Today’s news:

Drunk driver kills Richmond Hill woman: Cops

Amanda Kandial, 26, of Richmond Hill died at Brookdale Hospital shortly before 3 a.m. Friday morning after the 1993 Toyota Camry in which she was a passenger collided with a 1996 Nissan Maxima at the intersection of Remsen and Ditmas avenues in Brooklyn, police said.

Kandial's driver in the Camry, 25-year-old Russell Viera of Brooklyn, and the driver of the Maxima, 23-year-old Garvin Brown of Brooklyn, were both arrested and charged with driving while intoxicated, police said.

Brown was also charged with manslaughter, reckless driving, reckless endangerment and criminally negligent homicide, a spokesman for Brooklyn District Attorney Charles Hynes said. Viera was also charged with not having proof of insurance and additional charges against him were still possible, the spokesman said.

Viera and a male passenger in the Camry were in stable condition after being treated for head injuries at Brookdale Hospital, police said.

Brown refused medical attention at the scene and his female passenger was in stable condition after being treated for minor injuries at Brookdale Hospital, police said.

Family members would not comment on the crash, but Kandial's neighbors on 107th Street expressed shock at the young woman's death.

"Oh, my god. That is so sad," said neighbor Millie Brijmohan when told of the accident. She said the Kandials had lived across the street from her for less than two years. Published reports said Kandial had recently completed her studies to become a lawyer.

The day after the Brooklyn accident that killed Kandial, an allegedly drunk 54-year-old South Jamaica woman plowed into a row of unoccupied parked cars around 2 p.m. Saturday along Sutphin Boulevard near 114th Road, police said.

A 33-year-old man had started to cross Sutphin Boulevard in between two of the parked cars when the woman, Patricia Pauling, struck him with her car, police said.

Police did not identify the victim, but published reports said he was German Acosta-Disla, an off-duty NYPD traffic agent.

The man was taken to Mary Immaculate Hospital in extremely critical condition with multiple body fractures, police said. Pauling was arrested and charged with driving while intoxicated, said a spokeswoman for Queens District Attorney Richard Brown.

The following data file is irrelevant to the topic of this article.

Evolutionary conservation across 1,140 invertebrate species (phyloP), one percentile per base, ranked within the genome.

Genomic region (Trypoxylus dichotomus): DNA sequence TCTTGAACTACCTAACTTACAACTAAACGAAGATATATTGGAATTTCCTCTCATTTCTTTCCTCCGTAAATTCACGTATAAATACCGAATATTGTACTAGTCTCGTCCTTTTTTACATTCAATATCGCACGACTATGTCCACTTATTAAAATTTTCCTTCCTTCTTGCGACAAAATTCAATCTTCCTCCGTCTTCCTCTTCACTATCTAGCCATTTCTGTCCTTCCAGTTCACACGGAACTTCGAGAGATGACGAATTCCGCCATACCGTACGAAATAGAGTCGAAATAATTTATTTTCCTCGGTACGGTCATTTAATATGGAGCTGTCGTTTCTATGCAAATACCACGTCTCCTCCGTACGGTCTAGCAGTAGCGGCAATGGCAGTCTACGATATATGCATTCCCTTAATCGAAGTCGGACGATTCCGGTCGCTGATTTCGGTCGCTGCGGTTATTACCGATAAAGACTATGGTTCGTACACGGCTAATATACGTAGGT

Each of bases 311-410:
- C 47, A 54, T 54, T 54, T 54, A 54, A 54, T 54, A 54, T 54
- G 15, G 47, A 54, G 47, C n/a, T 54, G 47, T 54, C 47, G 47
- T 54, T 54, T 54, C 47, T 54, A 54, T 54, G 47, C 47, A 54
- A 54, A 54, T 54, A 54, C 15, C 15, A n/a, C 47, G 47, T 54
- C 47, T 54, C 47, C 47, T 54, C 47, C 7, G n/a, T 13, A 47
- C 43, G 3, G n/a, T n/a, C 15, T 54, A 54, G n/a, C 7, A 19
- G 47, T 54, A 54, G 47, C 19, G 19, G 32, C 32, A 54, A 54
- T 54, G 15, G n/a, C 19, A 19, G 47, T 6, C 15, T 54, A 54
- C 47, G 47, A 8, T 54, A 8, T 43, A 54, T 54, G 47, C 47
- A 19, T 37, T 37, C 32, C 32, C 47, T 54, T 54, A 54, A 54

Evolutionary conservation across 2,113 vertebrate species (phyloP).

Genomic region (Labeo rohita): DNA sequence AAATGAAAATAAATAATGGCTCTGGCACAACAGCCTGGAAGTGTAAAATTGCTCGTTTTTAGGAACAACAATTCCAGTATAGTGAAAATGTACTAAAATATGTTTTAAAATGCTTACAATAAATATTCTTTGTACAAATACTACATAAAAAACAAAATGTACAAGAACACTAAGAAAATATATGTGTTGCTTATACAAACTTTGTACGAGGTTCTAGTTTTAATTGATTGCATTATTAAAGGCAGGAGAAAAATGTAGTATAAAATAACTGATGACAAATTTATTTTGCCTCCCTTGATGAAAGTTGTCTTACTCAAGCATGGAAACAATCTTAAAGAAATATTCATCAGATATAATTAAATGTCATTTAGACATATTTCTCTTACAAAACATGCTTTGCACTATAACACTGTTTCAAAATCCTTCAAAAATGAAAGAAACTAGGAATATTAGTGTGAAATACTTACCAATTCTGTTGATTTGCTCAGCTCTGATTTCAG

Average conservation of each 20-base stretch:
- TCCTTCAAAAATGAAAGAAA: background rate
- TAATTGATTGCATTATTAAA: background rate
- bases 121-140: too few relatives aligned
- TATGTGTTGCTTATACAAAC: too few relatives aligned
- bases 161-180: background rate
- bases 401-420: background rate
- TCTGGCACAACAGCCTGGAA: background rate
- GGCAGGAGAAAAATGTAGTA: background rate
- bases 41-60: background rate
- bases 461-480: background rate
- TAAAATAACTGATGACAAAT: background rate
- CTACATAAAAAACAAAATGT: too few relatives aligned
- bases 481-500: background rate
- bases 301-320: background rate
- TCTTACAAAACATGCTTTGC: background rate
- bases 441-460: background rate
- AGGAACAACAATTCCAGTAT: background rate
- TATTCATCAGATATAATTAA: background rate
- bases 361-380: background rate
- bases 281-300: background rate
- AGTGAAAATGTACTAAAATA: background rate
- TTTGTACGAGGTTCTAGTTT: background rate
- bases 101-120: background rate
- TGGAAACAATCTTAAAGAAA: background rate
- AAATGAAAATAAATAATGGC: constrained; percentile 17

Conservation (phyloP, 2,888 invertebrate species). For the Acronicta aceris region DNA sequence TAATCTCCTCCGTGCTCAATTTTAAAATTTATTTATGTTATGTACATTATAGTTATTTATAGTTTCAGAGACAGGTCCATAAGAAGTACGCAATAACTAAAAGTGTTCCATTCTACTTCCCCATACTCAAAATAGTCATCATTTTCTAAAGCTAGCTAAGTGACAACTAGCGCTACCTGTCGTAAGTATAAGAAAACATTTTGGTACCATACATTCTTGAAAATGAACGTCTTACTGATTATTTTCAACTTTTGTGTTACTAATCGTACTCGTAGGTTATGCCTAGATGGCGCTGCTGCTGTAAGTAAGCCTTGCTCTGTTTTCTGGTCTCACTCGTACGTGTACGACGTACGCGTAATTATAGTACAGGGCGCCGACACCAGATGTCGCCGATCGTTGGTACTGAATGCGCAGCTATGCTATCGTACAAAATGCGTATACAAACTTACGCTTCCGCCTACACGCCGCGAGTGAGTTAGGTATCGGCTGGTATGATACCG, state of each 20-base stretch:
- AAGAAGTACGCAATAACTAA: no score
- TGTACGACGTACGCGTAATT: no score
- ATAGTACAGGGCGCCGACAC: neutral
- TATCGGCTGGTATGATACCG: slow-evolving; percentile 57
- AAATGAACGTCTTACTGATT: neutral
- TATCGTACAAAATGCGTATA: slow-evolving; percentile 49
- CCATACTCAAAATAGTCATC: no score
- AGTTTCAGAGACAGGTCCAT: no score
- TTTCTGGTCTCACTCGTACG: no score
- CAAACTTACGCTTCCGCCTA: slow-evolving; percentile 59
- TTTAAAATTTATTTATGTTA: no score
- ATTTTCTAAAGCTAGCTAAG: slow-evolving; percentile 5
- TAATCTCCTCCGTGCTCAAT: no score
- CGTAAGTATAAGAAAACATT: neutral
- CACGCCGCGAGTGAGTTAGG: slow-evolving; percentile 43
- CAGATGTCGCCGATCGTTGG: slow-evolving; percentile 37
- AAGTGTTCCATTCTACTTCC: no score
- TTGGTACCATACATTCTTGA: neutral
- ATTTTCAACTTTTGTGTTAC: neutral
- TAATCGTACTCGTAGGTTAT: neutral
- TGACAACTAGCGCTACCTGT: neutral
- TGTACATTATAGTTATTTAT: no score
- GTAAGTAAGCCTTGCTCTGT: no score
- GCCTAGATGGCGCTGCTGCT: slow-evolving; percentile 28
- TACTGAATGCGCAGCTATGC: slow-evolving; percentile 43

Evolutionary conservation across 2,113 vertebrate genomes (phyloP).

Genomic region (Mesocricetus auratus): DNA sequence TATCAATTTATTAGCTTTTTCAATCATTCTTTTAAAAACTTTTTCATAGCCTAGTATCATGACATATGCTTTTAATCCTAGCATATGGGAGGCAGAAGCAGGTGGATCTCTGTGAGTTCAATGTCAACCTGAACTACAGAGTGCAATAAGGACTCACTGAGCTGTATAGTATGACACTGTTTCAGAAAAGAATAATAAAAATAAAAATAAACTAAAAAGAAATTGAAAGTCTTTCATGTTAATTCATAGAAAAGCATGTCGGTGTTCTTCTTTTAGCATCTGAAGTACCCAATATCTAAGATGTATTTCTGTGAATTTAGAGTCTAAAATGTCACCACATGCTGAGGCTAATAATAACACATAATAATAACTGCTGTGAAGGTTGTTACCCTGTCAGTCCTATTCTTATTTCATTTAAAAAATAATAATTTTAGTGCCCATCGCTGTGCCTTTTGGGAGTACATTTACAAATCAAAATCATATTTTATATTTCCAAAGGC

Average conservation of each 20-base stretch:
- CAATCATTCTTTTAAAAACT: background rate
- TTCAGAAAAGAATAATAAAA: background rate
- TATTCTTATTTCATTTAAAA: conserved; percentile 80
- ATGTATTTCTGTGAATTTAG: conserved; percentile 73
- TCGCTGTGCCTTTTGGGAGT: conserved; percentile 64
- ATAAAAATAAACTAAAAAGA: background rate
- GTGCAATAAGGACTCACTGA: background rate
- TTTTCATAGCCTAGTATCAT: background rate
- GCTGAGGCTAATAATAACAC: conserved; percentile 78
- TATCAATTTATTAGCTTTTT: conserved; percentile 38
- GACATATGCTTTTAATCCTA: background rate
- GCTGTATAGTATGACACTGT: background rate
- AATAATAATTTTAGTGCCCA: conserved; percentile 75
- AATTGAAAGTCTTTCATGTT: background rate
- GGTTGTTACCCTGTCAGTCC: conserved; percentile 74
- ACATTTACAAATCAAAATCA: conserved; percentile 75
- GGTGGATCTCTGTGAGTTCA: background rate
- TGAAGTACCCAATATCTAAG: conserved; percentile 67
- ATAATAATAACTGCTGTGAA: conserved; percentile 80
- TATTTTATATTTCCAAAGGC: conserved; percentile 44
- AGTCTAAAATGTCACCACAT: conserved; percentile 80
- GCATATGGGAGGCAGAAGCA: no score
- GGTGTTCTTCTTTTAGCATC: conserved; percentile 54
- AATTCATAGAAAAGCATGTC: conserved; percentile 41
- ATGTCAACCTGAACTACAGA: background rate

A hospital spokeswoman said Disla was still in very critical condition Sunday afternoon.

Pauling, who drove alone in her white van, was unsteady on her feet and was slurring her speech when police arrived, said Sgt. John Dorst of the 113th Precinct.

The spokeswoman for the DA said Pauling had a blood alcohol level of .22, nearly three times the legal limit.

Her car hit a Toyota Camry, a Dodge Caravan, a BMW and a Hyundai Sonata before coming to a stop against a Nissan Altima.

Owners of the cars stood in disbelief as they waited for police to complete their investigation of the accident scene, which was littered with pieces of auto parts.

Joe Salemi, owner of the BMW and an employee at Eastern Eagle Video on Sutphin Boulevard, said he heard a bang and came out to find a bloody man lying on the street next to his car.

Salemi was more concerned for the victim than for any damage to the vehicle.

"As long as that guy makes it," he said, "everything else we can repair."

The Sonata's owner, Karen Bowman, said, "don't they know yet? They keep telling you, 'don't drink and drive.'"

Reach reporter Ayala Ben-Yehuda by e-mail at Timesledger@aol.com or call 718-229-0300, Ext. 146.

Pin It
Print this story Permalink

Reader Feedback

Enter your comment below

By submitting this comment, you agree to the following terms:

You agree that you, and not TimesLedger.com or its affiliates, are fully responsible for the content that you post. You agree not to post any abusive, obscene, vulgar, slanderous, hateful, threatening or sexually-oriented material or any material that may violate applicable law; doing so may lead to the removal of your post and to your being permanently banned from posting to the site. You grant to TimesLedger.com the royalty-free, irrevocable, perpetual and fully sublicensable license to use, reproduce, modify, adapt, publish, translate, create derivative works from, distribute, perform and display such content in whole or in part world-wide and to incorporate it in other works in any form, media or technology now known or later developed.

CNG: Community Newspaper Group